Stay tuned. The Phillies have been considered World Series favorites, but as long as Utley's on the sideline with a frustrating knee injury, the team is significantly weaker.
Via MLB.com’s Todd Zolecki, we have this official statement from Phillies team physician Michael Ciccotti:
Chase has had mild patellar tendinitis and chondromalacia in the past that have previously resolved quickly. His symptoms returned during his off-season workouts, and he developed some anterior knee pain consistent with his prior history. When he reported to spring training this year, his knee was treated as it had been in the past, however his symptoms continued. An MRI was obtained that demonstrated his prior tendinitis, chondromalacia, and bone inflammation. His chondromalacia symptoms persisted in spite of focused non-operative care, including a cortisone injection. A subsequent cartilage-specific MRI was obtained confirming the initial diagnosis. Continued non-operative treatment is being carried out and additional opinions will be obtained."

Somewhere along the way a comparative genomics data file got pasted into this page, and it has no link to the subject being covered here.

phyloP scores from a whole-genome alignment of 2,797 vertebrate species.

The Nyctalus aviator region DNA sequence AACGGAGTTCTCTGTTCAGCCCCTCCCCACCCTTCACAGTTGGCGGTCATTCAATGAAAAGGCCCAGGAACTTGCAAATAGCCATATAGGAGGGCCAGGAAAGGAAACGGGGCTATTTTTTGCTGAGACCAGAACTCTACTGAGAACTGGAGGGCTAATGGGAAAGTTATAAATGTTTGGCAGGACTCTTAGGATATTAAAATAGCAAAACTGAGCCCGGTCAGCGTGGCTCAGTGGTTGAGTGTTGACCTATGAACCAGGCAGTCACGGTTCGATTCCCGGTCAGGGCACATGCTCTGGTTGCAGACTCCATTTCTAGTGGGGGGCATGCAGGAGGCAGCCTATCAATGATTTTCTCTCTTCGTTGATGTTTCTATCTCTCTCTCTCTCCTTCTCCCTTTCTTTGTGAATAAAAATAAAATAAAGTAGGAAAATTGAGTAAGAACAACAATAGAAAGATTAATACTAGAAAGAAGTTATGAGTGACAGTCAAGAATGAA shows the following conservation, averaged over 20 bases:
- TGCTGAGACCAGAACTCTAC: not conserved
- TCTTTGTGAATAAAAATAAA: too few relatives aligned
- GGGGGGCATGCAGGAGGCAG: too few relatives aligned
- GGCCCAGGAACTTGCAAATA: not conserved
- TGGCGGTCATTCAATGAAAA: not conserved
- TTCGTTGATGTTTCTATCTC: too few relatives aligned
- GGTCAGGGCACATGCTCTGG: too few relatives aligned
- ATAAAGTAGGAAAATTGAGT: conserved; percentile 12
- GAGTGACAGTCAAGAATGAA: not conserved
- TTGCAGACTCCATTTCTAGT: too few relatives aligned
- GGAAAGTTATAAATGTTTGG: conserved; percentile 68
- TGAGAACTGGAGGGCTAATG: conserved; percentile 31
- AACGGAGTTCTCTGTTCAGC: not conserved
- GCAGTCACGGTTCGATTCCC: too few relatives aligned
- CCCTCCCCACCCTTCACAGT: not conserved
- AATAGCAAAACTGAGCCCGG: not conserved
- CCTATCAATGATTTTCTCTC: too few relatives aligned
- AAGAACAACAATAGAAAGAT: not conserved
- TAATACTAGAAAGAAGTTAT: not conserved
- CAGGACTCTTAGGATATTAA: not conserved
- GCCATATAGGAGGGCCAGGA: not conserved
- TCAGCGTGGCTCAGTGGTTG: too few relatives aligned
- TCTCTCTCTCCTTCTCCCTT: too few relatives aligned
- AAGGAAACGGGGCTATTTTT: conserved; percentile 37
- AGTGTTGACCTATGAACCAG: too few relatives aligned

This could sound better, right? If Utley continues to non-respond to non-operative treatment, eventually there’s going to be an operation. Which would change the picture in the National League East, at least a little.
When Chase Utley was diagnosed with knee tendinitis last week, the Phillies didn't seem all that concerned. The plan was simply to bring him along slowly and keep from making things worse. It's Spring Training, right? Utley had all the time in the world.
Since then, though, things have grown a little more problematic. Utley still hasn't played in a Grapefruit League game. He had a cortisone shot in his knee. And while he's been taking batting practice, that's all he's been doing, as he's been shut down from all other baseball activities. He's not running, and he's not doing anything in the way of lateral motion, as the Phillies don't want to put any strain on his knee.